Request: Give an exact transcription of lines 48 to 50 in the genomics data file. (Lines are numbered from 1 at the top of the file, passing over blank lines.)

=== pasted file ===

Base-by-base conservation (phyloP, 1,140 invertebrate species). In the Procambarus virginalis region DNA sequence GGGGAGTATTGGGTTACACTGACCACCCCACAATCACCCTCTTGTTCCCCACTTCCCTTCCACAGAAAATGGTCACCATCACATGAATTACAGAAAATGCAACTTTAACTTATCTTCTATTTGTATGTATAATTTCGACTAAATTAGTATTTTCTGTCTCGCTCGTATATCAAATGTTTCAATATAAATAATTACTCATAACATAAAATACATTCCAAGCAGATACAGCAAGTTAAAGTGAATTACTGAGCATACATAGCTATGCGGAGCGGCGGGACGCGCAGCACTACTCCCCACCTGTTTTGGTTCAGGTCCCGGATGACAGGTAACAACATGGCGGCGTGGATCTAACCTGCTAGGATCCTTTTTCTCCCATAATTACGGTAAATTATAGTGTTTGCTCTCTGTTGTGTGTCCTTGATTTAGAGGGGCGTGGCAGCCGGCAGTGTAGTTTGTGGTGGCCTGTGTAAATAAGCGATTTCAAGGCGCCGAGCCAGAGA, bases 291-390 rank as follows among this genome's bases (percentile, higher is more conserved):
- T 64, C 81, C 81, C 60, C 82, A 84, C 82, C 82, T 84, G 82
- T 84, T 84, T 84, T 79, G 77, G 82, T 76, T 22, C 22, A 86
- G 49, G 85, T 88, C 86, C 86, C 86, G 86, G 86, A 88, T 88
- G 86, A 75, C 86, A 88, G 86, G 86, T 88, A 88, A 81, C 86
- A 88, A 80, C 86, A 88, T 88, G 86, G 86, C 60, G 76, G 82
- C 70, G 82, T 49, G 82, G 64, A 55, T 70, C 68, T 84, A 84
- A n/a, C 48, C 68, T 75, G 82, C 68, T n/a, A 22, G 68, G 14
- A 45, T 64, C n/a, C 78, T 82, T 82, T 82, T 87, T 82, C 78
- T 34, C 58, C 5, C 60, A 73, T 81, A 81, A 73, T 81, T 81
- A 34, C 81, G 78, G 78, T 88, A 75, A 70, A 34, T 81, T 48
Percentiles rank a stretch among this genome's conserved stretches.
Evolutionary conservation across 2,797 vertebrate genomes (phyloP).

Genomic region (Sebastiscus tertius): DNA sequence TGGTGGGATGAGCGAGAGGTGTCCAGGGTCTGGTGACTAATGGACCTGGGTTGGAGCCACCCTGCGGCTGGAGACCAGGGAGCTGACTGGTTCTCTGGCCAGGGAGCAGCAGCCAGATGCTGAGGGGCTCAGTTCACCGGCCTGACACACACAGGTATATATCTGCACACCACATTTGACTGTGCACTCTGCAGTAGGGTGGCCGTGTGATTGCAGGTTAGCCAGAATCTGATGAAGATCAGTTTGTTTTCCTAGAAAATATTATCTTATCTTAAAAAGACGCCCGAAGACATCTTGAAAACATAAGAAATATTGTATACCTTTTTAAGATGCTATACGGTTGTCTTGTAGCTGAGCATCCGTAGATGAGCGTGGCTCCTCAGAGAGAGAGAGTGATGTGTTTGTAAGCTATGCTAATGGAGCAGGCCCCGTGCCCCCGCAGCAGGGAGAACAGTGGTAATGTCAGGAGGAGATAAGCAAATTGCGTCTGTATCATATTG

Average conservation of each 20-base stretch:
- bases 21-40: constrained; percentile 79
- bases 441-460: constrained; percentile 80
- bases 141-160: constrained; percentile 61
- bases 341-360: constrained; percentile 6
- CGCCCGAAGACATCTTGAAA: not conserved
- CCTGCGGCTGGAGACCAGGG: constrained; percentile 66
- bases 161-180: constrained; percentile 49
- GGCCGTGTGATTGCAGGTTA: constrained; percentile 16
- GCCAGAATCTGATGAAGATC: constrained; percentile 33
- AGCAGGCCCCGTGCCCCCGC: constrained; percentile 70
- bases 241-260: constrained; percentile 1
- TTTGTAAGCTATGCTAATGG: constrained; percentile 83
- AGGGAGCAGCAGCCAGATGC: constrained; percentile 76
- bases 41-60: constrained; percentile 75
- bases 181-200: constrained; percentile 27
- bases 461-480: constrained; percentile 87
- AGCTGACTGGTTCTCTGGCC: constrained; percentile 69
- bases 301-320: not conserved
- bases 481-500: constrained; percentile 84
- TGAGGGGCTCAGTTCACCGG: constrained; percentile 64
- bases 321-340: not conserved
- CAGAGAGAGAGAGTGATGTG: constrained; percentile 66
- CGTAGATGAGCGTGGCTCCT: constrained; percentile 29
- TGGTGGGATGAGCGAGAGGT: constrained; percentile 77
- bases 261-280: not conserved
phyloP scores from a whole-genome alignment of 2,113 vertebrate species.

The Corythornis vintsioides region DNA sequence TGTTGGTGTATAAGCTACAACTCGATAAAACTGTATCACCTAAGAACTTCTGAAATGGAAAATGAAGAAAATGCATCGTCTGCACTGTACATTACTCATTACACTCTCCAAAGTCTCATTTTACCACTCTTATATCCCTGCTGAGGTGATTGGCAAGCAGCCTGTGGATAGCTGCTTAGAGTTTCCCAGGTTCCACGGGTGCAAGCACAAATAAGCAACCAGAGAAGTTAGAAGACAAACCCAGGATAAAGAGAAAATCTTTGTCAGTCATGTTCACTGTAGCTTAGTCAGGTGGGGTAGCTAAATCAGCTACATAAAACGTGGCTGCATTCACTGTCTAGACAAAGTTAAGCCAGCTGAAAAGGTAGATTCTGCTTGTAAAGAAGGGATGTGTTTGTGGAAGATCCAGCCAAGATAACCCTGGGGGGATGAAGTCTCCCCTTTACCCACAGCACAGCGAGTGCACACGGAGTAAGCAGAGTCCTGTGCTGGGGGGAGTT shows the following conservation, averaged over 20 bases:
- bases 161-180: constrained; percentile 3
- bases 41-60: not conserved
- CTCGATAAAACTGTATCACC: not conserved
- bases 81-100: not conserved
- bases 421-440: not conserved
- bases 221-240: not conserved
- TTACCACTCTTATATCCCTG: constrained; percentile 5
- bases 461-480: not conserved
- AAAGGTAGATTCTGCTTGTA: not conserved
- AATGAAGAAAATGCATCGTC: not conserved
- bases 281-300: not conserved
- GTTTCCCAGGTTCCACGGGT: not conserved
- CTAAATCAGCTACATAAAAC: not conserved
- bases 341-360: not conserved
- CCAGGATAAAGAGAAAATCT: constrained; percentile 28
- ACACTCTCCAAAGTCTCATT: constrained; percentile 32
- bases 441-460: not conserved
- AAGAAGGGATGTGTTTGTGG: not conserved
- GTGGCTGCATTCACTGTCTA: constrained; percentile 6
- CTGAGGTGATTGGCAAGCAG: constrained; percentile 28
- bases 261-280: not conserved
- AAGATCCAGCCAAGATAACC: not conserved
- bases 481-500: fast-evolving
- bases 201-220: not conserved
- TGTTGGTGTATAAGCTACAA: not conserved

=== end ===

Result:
- bases 221-240: not conserved
- TTACCACTCTTATATCCCTG: constrained; percentile 5
- bases 461-480: not conserved